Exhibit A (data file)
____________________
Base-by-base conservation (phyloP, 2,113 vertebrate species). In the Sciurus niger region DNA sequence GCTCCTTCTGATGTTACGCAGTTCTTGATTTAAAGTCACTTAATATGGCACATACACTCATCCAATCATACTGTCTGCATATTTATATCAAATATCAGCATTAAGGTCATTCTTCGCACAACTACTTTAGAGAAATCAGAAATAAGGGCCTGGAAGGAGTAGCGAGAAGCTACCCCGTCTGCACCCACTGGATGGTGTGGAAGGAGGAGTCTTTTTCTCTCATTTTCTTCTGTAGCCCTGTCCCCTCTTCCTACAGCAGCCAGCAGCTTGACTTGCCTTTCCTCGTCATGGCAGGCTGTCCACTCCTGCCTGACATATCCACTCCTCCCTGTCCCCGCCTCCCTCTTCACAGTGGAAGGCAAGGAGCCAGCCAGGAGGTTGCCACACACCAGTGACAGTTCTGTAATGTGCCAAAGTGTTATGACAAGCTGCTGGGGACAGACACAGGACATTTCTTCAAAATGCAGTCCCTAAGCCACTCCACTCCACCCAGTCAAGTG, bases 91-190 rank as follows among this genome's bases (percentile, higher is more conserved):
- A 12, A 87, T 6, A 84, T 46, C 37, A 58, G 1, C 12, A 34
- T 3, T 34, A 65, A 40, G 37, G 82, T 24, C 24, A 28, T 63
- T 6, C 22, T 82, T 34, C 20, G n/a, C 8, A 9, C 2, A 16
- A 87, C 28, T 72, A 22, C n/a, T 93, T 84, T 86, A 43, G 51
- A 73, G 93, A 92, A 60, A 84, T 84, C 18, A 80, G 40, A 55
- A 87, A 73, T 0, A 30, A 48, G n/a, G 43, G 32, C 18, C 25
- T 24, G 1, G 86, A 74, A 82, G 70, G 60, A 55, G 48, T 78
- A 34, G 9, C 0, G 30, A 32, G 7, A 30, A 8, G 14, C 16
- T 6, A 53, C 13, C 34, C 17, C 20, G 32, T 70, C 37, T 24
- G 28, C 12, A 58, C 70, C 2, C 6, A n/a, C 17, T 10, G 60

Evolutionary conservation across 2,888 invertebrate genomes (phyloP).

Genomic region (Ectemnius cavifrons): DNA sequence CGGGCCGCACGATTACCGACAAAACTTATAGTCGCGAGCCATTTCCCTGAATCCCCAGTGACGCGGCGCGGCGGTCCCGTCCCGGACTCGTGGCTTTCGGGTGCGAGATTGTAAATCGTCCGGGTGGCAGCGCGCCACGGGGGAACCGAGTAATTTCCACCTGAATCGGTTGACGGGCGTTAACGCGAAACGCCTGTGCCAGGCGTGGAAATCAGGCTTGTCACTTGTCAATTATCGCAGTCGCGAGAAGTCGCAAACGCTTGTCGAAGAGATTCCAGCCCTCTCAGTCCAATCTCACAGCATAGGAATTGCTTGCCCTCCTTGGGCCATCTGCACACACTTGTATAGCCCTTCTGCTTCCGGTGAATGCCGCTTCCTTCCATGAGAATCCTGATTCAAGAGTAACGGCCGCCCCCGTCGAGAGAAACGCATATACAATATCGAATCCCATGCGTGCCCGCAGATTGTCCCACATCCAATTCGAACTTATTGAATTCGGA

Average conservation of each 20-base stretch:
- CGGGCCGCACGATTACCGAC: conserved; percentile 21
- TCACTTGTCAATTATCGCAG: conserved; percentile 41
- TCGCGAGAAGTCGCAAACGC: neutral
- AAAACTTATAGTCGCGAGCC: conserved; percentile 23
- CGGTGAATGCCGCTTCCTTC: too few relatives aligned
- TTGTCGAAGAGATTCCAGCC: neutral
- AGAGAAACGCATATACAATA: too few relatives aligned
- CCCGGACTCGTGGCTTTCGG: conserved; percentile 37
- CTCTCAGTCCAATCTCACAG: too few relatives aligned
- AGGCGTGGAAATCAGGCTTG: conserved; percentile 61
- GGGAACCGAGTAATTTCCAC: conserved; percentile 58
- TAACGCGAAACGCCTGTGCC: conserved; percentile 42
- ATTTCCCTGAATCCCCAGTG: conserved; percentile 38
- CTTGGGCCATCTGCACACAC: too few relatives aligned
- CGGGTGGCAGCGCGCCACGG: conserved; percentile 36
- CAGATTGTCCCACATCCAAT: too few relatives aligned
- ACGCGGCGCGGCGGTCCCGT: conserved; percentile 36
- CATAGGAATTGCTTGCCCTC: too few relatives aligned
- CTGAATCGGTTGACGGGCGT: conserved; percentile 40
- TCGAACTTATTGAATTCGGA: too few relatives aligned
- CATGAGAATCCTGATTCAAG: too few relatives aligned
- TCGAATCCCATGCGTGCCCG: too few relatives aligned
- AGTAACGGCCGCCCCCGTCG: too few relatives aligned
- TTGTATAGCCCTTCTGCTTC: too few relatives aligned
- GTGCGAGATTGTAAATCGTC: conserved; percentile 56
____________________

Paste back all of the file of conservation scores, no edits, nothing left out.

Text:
Base-by-base conservation (phyloP, 2,113 vertebrate species). In the Sciurus niger region DNA sequence GCTCCTTCTGATGTTACGCAGTTCTTGATTTAAAGTCACTTAATATGGCACATACACTCATCCAATCATACTGTCTGCATATTTATATCAAATATCAGCATTAAGGTCATTCTTCGCACAACTACTTTAGAGAAATCAGAAATAAGGGCCTGGAAGGAGTAGCGAGAAGCTACCCCGTCTGCACCCACTGGATGGTGTGGAAGGAGGAGTCTTTTTCTCTCATTTTCTTCTGTAGCCCTGTCCCCTCTTCCTACAGCAGCCAGCAGCTTGACTTGCCTTTCCTCGTCATGGCAGGCTGTCCACTCCTGCCTGACATATCCACTCCTCCCTGTCCCCGCCTCCCTCTTCACAGTGGAAGGCAAGGAGCCAGCCAGGAGGTTGCCACACACCAGTGACAGTTCTGTAATGTGCCAAAGTGTTATGACAAGCTGCTGGGGACAGACACAGGACATTTCTTCAAAATGCAGTCCCTAAGCCACTCCACTCCACCCAGTCAAGTG, bases 91-190 rank as follows among this genome's bases (percentile, higher is more conserved):
- A 12, A 87, T 6, A 84, T 46, C 37, A 58, G 1, C 12, A 34
- T 3, T 34, A 65, A 40, G 37, G 82, T 24, C 24, A 28, T 63
- T 6, C 22, T 82, T 34, C 20, G n/a, C 8, A 9, C 2, A 16
- A 87, C 28, T 72, A 22, C n/a, T 93, T 84, T 86, A 43, G 51
- A 73, G 93, A 92, A 60, A 84, T 84, C 18, A 80, G 40, A 55
- A 87, A 73, T 0, A 30, A 48, G n/a, G 43, G 32, C 18, C 25
- T 24, G 1, G 86, A 74, A 82, G 70, G 60, A 55, G 48, T 78
- A 34, G 9, C 0, G 30, A 32, G 7, A 30, A 8, G 14, C 16
- T 6, A 53, C 13, C 34, C 17, C 20, G 32, T 70, C 37, T 24
- G 28, C 12, A 58, C 70, C 2, C 6, A n/a, C 17, T 10, G 60

Evolutionary conservation across 2,888 invertebrate genomes (phyloP).

Genomic region (Ectemnius cavifrons): DNA sequence CGGGCCGCACGATTACCGACAAAACTTATAGTCGCGAGCCATTTCCCTGAATCCCCAGTGACGCGGCGCGGCGGTCCCGTCCCGGACTCGTGGCTTTCGGGTGCGAGATTGTAAATCGTCCGGGTGGCAGCGCGCCACGGGGGAACCGAGTAATTTCCACCTGAATCGGTTGACGGGCGTTAACGCGAAACGCCTGTGCCAGGCGTGGAAATCAGGCTTGTCACTTGTCAATTATCGCAGTCGCGAGAAGTCGCAAACGCTTGTCGAAGAGATTCCAGCCCTCTCAGTCCAATCTCACAGCATAGGAATTGCTTGCCCTCCTTGGGCCATCTGCACACACTTGTATAGCCCTTCTGCTTCCGGTGAATGCCGCTTCCTTCCATGAGAATCCTGATTCAAGAGTAACGGCCGCCCCCGTCGAGAGAAACGCATATACAATATCGAATCCCATGCGTGCCCGCAGATTGTCCCACATCCAATTCGAACTTATTGAATTCGGA

Average conservation of each 20-base stretch:
- CGGGCCGCACGATTACCGAC: conserved; percentile 21
- TCACTTGTCAATTATCGCAG: conserved; percentile 41
- TCGCGAGAAGTCGCAAACGC: neutral
- AAAACTTATAGTCGCGAGCC: conserved; percentile 23
- CGGTGAATGCCGCTTCCTTC: too few relatives aligned
- TTGTCGAAGAGATTCCAGCC: neutral
- AGAGAAACGCATATACAATA: too few relatives aligned
- CCCGGACTCGTGGCTTTCGG: conserved; percentile 37
- CTCTCAGTCCAATCTCACAG: too few relatives aligned
- AGGCGTGGAAATCAGGCTTG: conserved; percentile 61
- GGGAACCGAGTAATTTCCAC: conserved; percentile 58
- TAACGCGAAACGCCTGTGCC: conserved; percentile 42
- ATTTCCCTGAATCCCCAGTG: conserved; percentile 38
- CTTGGGCCATCTGCACACAC: too few relatives aligned
- CGGGTGGCAGCGCGCCACGG: conserved; percentile 36
- CAGATTGTCCCACATCCAAT: too few relatives aligned
- ACGCGGCGCGGCGGTCCCGT: conserved; percentile 36
- CATAGGAATTGCTTGCCCTC: too few relatives aligned
- CTGAATCGGTTGACGGGCGT: conserved; percentile 40
- TCGAACTTATTGAATTCGGA: too few relatives aligned
- CATGAGAATCCTGATTCAAG: too few relatives aligned
- TCGAATCCCATGCGTGCCCG: too few relatives aligned
- AGTAACGGCCGCCCCCGTCG: too few relatives aligned
- TTGTATAGCCCTTCTGCTTC: too few relatives aligned
- GTGCGAGATTGTAAATCGTC: conserved; percentile 56